Northern Africa is among the driest areas in the world, residence to the Sahara desert, the largest hot desert worldwide. This incredibly dry region, where it’s not unusual to have no rain for over a year in some places was when a tropical humid area.

Cave drawings in the Egyptian Sahara portray people swimming in lakes as well as an exotic moist setting. What, then, triggered the complete turnaround of environment from a warm humid as well as wet environment to among the driest areas on Earth? The response hinges on the environment of the Arctic and also northern high latitudes.

Initially, allow’s step back to the time when northern Africa was moist and exotic 5,500 years back. Around 5,500 years ago there was a sudden change in environment in north Africa leading to rapid acidification of the area.

This quick shift 5,500 years ago originates from a cooling of northern high latitudes. The cooler temperatures in the north compromised the high altitude Tropical Easterly Jet, which continually brought moisture right into northern Africa. As a result of the weakening of the Exotic Easterly Jet, the African Easterly Jet strengthened, which indirectly prevents rains in north Africa.

The research team deconstructed this story from leaf waxes, wherein they measured the isotopes of deuterium within the plants to tape-record a proxy for rains in the area. Plants videotape the amount of rains they experience in their cells, altering the isotope proportions of different components depending upon local environment problems. This is a common way geologists reconstruct weather conditions of the past.

What is fascinating is that the air conditioning in the northern latitudes was not all that significant compared to glacial/interglacial cycles that Earth has experienced for thousands of countless years. This suggests mild variations in ordinary temperature level of the northern high latitudes could have a “light switch” impact turning on and also off precipitation in north Africa.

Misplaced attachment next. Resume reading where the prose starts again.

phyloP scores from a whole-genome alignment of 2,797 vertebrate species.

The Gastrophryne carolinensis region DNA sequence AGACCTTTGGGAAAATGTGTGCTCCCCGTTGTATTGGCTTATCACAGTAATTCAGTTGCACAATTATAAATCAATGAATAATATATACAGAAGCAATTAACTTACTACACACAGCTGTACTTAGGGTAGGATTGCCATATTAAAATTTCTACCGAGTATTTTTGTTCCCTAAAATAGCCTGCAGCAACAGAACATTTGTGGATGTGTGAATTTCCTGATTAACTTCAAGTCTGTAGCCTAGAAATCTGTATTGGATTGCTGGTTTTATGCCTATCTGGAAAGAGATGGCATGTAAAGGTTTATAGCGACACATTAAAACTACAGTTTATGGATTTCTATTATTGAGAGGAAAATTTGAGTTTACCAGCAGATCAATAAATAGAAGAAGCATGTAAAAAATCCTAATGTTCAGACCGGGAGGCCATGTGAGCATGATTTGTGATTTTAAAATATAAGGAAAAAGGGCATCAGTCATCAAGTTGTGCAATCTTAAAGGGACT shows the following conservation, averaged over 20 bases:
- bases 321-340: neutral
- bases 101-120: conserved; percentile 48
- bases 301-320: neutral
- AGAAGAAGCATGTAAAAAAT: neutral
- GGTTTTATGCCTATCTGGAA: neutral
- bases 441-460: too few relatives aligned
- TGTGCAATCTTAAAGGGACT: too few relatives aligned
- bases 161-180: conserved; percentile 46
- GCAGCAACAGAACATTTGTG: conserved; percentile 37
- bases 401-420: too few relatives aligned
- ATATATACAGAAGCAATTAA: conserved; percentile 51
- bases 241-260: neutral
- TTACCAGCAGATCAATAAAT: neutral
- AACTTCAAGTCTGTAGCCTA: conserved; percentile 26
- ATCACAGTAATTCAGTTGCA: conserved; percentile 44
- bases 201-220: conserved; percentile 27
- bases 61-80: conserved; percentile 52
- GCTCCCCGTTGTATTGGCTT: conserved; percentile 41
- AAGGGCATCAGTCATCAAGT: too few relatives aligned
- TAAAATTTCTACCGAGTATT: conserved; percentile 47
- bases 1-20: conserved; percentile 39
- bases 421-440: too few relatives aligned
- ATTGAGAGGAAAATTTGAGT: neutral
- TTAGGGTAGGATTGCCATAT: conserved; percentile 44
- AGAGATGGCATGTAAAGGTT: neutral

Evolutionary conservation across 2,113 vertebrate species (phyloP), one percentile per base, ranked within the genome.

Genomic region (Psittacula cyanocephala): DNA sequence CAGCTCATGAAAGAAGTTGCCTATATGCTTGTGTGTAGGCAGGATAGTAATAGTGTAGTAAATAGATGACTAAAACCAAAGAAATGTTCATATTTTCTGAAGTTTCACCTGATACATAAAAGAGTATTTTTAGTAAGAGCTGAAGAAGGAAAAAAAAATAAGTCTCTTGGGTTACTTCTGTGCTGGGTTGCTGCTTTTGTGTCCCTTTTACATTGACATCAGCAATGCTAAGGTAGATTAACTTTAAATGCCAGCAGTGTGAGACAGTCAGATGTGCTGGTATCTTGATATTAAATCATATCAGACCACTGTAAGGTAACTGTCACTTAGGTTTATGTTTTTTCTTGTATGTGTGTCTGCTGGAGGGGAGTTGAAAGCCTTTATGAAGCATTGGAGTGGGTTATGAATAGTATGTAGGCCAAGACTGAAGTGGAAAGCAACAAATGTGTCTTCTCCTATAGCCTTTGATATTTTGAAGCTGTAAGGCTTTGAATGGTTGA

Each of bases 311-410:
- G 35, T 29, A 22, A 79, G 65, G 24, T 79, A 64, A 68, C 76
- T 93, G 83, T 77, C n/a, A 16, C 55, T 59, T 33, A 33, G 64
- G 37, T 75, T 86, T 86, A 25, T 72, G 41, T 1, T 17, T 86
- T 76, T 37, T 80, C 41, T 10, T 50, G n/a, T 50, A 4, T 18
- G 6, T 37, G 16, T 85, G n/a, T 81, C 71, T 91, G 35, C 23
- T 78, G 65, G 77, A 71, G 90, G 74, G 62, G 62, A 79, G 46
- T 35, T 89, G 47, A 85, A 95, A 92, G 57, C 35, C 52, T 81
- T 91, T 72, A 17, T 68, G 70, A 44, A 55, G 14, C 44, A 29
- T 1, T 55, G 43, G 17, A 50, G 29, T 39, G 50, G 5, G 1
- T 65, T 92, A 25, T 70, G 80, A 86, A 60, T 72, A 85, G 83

Considering the recent warming of the planet, no place a lot more so than high latitudes, it will certainly be interesting to see if northern Africa at some point flips to a much more tropical and also moist environment. While historical data suggests this is most likely if heating proceeds, the process could take centuries and it’s unclear just how fast that tipping factor is.

While this may look like a net favorable effect of a warming planet, it’s important to realize that there is a finite amount of rainfall around the world. One would anticipate one more area to end up being dramatically drier if one area comes to be substantially wetter. This can imply the introduction of mass movements from areas that progressively have less rainfall to locations that significantly have a lot more rains. Time to buy up land in the Sahara Desert? If you remain in it for the long haul, that may not be a negative concept.